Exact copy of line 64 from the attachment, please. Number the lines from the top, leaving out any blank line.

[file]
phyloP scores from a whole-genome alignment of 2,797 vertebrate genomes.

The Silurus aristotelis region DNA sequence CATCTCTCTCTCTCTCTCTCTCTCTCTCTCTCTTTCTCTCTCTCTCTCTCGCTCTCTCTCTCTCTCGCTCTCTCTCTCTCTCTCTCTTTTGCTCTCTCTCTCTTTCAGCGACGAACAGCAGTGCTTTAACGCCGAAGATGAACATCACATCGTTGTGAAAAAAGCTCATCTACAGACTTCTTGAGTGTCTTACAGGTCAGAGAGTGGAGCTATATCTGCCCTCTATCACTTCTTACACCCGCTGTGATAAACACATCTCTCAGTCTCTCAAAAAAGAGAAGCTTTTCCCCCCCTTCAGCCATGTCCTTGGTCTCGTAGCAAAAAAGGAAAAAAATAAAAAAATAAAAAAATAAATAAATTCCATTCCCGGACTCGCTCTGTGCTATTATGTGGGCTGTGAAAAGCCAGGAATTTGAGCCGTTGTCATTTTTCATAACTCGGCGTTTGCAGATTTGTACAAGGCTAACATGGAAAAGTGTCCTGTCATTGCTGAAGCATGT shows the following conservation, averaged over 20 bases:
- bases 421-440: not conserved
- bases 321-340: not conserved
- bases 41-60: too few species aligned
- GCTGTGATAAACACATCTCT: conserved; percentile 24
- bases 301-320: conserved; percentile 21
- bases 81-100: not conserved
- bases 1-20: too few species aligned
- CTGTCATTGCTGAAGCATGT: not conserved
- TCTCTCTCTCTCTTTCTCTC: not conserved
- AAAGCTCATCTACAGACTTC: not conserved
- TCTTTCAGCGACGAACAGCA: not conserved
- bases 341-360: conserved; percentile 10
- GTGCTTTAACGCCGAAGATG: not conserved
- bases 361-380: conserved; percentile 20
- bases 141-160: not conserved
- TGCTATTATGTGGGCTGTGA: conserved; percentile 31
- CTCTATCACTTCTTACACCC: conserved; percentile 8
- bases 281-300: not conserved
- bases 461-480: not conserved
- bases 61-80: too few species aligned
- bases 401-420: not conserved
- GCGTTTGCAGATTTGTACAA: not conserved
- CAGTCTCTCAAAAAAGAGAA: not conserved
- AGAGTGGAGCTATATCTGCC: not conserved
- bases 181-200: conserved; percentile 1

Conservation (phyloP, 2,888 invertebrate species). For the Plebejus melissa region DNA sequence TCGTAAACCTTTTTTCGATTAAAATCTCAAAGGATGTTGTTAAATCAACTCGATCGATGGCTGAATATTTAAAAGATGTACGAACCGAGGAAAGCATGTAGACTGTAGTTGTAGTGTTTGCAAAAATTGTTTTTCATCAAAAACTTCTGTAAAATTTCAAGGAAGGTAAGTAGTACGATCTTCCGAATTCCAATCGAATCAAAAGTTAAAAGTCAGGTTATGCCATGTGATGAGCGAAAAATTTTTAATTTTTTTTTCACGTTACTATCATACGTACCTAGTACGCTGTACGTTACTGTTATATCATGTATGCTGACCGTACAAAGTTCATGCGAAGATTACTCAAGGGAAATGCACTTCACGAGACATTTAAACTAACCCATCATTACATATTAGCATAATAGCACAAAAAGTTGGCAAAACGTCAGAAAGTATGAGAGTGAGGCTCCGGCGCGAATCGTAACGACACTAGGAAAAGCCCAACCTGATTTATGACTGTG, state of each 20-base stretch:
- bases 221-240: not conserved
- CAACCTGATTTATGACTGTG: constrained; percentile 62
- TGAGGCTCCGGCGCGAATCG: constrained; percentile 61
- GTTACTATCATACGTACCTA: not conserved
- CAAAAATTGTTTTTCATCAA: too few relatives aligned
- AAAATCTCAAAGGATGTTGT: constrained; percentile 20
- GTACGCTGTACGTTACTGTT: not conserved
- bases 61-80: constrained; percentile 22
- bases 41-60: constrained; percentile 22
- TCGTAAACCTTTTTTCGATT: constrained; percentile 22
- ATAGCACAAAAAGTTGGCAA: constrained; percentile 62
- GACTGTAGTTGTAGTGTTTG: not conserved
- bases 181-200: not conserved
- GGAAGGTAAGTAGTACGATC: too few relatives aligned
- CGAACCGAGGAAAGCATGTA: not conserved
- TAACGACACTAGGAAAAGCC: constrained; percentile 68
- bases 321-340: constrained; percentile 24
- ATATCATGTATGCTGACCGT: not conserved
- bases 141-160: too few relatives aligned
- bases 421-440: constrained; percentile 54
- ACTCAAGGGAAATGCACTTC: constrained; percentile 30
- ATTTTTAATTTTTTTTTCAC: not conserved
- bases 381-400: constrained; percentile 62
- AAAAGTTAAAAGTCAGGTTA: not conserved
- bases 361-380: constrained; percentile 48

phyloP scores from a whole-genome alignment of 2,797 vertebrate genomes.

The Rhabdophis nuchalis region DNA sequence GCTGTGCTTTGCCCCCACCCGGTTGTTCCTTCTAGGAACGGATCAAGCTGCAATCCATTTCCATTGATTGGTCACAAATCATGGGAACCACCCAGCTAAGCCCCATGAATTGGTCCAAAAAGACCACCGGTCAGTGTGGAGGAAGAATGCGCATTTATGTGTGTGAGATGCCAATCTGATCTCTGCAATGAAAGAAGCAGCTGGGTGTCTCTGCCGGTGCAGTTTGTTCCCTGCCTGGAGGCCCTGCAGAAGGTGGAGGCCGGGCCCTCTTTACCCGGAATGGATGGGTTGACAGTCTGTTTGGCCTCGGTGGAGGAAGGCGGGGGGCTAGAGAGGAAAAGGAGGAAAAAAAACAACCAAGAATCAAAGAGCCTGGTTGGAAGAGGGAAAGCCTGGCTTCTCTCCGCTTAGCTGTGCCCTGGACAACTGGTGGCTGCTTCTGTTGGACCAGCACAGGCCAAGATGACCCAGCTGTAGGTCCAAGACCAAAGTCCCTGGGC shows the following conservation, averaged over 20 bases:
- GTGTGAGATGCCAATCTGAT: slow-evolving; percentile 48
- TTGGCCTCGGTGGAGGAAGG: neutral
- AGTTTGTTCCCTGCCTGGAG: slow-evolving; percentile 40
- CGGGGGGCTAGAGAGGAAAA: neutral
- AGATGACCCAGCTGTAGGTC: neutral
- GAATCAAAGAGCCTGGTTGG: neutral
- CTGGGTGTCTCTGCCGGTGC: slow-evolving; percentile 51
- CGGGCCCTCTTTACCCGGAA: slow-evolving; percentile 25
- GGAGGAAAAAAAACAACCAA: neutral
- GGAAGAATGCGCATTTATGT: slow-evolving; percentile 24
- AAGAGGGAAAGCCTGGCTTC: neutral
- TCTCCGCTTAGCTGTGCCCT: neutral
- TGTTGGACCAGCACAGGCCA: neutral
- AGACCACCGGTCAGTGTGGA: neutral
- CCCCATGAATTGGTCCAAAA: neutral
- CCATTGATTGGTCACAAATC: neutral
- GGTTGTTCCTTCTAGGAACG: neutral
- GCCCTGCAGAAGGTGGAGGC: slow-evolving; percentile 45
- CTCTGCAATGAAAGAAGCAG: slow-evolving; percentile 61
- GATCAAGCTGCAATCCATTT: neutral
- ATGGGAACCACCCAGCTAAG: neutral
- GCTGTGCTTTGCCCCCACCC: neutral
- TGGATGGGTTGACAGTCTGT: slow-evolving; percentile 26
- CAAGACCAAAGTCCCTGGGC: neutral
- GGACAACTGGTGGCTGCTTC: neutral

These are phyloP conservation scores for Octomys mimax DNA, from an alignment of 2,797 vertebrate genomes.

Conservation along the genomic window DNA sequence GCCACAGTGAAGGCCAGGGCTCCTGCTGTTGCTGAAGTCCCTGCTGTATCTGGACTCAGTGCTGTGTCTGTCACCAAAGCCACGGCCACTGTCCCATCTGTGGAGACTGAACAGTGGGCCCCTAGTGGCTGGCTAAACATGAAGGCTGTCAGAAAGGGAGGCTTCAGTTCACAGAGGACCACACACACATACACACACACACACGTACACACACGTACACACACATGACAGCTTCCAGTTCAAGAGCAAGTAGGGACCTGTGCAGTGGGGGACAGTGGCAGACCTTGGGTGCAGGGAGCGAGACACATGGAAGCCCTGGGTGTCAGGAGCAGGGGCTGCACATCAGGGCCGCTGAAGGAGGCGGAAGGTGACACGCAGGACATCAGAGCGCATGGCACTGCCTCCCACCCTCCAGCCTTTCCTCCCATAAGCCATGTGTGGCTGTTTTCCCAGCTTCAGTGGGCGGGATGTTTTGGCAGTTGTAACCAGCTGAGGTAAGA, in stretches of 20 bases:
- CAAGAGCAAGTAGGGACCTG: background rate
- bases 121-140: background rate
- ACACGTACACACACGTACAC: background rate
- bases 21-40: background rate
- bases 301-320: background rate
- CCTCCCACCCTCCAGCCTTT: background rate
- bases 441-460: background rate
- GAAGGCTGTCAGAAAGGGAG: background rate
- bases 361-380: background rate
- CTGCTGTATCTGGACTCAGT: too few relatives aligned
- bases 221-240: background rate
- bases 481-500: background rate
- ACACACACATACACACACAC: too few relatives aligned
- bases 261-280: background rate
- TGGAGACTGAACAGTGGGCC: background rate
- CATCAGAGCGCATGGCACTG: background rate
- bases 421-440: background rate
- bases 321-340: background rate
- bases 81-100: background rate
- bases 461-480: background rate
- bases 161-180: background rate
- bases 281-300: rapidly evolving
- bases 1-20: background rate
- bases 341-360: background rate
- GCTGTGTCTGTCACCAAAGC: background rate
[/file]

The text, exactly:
- GGAGGAAAAAAAACAACCAA: neutral